Tuesday, 11 September 2007

All Fred, All the Time

I leave you this fine evening with poll results showing that Fred Thompson is overtaking Rudy Giuliani. I think Rudy will make a fine vice-presidential candidate. I’m sure Peg Kaplan will agree.

Yankee Watch

Both the Boston Red Sox and the New York Yankees won today, so Boston’s magic number to eliminate New York is down to 13. If Boston (88-58, .602) wins just half its remaining 16 games (10 of which are against teams with losing records), New York (82-62, .569) will have to go 14-4 (.777) to tie. If the Yankees win the wild-card berth, they’ll play the Los Angeles Angels or the Cleveland Indians. Either team will crush the Yankees. Expect A-Rod to go AWOL in the postseason, as he did in 2005 and 2006. (A-Rod, who is the highest-paid player in Major League Baseball, was 3-29 [.103] the past two years. I call that “sinking to the occasion.” Perhaps we should coin a new term: “the A-Rod line.” It’s like the Mendoza line, only lower.)


Here is what I wrote three years ago today, on the third anniversary of 9-11.

Conceptual Inflation

If you read anything to which I link today, read this. The editorial board of the Wall Street Journal notices that the concept of lying has been inflated—by progressives—beyond recognition. I now think I’ve underestimated the degree of inflation. A lie, strictly speaking, is the utterance of a falsehood (or what the utterer believes to be false, even if in fact it’s not false) with the intent to deceive. Some progressives use the term “lie” in a broader sense, to mean something like “the utterance of a falsehood.” Obviously, saying something false isn’t the same as lying. For one thing, the utterer may not believe it’s false. There are, after all, innocent mistakes. For another thing, there may be no intent to deceive anyone.

I now think the word “lie” has come to mean something even broader. To progressives, a lie is an utterance with which they disagree, or an utterance by a person whom they consider an enemy and wish to discredit. How often have you heard the expression “Bush lied”? On how many of those occasions was a case made for this outrageous claim? Have progressives lost their decency? Is there any limit to what they will say or do to gain political power? Does the Golden Rule have any authority to them? For surely, they would not like to be called a liar without supporting evidence. What’s next: calling all homicides “murders”? Murder is a special type of homicide, just as lying is a special type of false utterance. Imagine calling all those who kill by accident or mistake, or while defending themselves from lethal force, or while carrying out a capital sentence, or while fighting a just war, “murderers.”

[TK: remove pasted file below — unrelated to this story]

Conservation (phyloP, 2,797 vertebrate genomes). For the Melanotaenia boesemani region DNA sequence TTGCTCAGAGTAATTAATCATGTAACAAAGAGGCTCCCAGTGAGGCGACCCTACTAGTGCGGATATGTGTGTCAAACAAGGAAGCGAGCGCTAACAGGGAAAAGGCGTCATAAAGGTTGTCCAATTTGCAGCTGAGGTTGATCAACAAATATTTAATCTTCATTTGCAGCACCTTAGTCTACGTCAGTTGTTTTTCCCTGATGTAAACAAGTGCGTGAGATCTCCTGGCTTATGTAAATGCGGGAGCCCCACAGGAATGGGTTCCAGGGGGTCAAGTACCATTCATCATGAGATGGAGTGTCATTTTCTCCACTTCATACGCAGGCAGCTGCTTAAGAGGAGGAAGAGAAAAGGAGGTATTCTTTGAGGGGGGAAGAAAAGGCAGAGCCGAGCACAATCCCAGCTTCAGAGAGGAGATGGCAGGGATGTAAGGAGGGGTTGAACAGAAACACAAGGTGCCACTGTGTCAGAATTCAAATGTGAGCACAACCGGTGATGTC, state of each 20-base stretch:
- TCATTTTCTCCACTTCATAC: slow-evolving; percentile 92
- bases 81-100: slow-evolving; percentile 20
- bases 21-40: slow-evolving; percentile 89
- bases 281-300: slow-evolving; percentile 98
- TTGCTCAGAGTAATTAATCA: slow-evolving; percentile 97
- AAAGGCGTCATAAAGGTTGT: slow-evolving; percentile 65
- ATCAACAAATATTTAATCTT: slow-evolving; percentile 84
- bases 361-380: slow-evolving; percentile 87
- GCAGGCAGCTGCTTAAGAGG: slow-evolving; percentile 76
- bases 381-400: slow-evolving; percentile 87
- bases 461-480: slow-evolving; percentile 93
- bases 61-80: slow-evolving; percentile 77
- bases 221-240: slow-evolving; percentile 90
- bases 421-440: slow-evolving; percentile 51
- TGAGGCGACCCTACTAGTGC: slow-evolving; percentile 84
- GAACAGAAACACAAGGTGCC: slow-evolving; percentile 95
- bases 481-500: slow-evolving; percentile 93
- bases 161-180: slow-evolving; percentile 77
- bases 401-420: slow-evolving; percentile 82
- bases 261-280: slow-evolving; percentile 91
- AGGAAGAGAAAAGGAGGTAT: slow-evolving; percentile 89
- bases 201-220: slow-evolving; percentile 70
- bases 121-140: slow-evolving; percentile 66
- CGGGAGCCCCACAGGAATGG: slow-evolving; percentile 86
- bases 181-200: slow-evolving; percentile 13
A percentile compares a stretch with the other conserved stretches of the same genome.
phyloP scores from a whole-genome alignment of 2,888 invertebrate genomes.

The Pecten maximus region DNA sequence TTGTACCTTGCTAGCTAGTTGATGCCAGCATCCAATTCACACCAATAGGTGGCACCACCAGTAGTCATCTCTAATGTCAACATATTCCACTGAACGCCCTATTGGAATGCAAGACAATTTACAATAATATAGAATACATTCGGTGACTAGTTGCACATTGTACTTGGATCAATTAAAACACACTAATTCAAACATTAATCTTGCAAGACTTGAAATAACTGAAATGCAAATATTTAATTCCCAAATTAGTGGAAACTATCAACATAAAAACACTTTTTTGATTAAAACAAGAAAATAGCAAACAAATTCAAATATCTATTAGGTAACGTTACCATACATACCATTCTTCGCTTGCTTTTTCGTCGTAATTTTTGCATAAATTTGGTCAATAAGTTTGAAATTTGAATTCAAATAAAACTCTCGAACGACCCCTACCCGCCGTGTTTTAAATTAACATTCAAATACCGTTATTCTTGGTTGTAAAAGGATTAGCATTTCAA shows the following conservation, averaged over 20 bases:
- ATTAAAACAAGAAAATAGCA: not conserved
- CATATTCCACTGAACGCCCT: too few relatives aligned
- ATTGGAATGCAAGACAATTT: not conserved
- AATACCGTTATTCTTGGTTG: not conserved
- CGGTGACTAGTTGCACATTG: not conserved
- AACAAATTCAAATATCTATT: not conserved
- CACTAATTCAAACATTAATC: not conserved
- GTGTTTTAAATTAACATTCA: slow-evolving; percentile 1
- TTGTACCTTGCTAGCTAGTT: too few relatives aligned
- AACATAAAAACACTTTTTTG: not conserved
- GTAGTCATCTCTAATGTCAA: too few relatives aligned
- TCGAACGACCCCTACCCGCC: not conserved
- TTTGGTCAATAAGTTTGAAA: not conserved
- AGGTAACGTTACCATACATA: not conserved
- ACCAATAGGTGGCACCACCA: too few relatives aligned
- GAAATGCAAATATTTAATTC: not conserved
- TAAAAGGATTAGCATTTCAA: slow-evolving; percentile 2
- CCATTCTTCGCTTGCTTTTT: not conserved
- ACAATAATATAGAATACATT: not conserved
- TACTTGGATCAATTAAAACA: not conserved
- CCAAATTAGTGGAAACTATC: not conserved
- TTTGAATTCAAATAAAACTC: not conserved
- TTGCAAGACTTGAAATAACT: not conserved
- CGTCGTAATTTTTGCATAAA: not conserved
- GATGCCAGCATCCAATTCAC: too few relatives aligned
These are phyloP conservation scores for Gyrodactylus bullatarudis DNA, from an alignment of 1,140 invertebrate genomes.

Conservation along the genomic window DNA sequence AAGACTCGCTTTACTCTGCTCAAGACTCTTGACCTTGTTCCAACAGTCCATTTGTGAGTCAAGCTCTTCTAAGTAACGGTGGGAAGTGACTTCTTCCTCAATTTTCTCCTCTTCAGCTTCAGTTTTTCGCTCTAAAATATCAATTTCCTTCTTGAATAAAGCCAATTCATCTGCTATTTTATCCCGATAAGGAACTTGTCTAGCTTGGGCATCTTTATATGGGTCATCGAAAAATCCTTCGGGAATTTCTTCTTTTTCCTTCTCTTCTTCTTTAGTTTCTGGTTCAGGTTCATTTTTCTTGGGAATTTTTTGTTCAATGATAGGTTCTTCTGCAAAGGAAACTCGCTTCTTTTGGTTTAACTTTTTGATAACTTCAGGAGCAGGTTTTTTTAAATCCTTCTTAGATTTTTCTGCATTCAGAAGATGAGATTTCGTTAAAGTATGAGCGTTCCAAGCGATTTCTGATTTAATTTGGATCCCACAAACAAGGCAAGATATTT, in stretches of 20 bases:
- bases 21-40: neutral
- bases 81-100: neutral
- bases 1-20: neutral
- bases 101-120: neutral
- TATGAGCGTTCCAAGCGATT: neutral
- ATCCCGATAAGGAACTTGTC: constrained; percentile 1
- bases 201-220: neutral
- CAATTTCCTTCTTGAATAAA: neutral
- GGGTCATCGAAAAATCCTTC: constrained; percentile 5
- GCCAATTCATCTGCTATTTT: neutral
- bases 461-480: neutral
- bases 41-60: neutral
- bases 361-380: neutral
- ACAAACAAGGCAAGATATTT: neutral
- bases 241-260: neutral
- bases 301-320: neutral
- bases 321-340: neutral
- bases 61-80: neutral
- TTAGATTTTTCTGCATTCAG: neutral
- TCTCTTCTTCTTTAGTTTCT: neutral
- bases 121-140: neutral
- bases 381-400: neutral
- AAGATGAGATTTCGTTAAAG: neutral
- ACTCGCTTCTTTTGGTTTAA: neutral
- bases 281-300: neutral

There may be some good that comes of this. If the accusation of lying is made often enough, without supporting evidence, those who make it will eventually lose their credibility among those whose minds are not made up. It’s a case of crying wolf. Let us hope that the loss of credibility, if and when it occurs, is limited to progressives, for they’re the ones who have inflated the concept beyond recognition. That they did so for selfish reasons—the pursuit of power—only makes it worse.

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Absence and Innocence

My professorial salary, which is for nine months of work, is spread (at my request) over 12 months. My contract with the State of Texas begins each year on 1 September and ends on 31 May. This means that I have no obligations during June, July, or August. I can do anything I want during those months. I can practice law; I can live in a cottage in Montana; I can travel the world. In fact, I do pretty much the same thing all year around. The only difference is that I don’t teach (or attend committee meetings) during the summer. I didn’t go to campus from the time I gave my last final exam in the spring semester to the first day of class this fall, not even to pick up my mail.

For many years now, UTA employees (including professors) have had to complete a form which details their “absences.” There is a form for September, for October, and so forth. These forms are silly in the case of professors, because professors pretty much do as they please. For example, the only place I have to be, during a semester, is in the classroom at the appointed hours. (There are also occasional committee meetings.) Many professors work at home rather than in their offices. The only time I ever wrote anything other than “none” under “absences” was this past spring, when I missed two days of teaching because of influenza.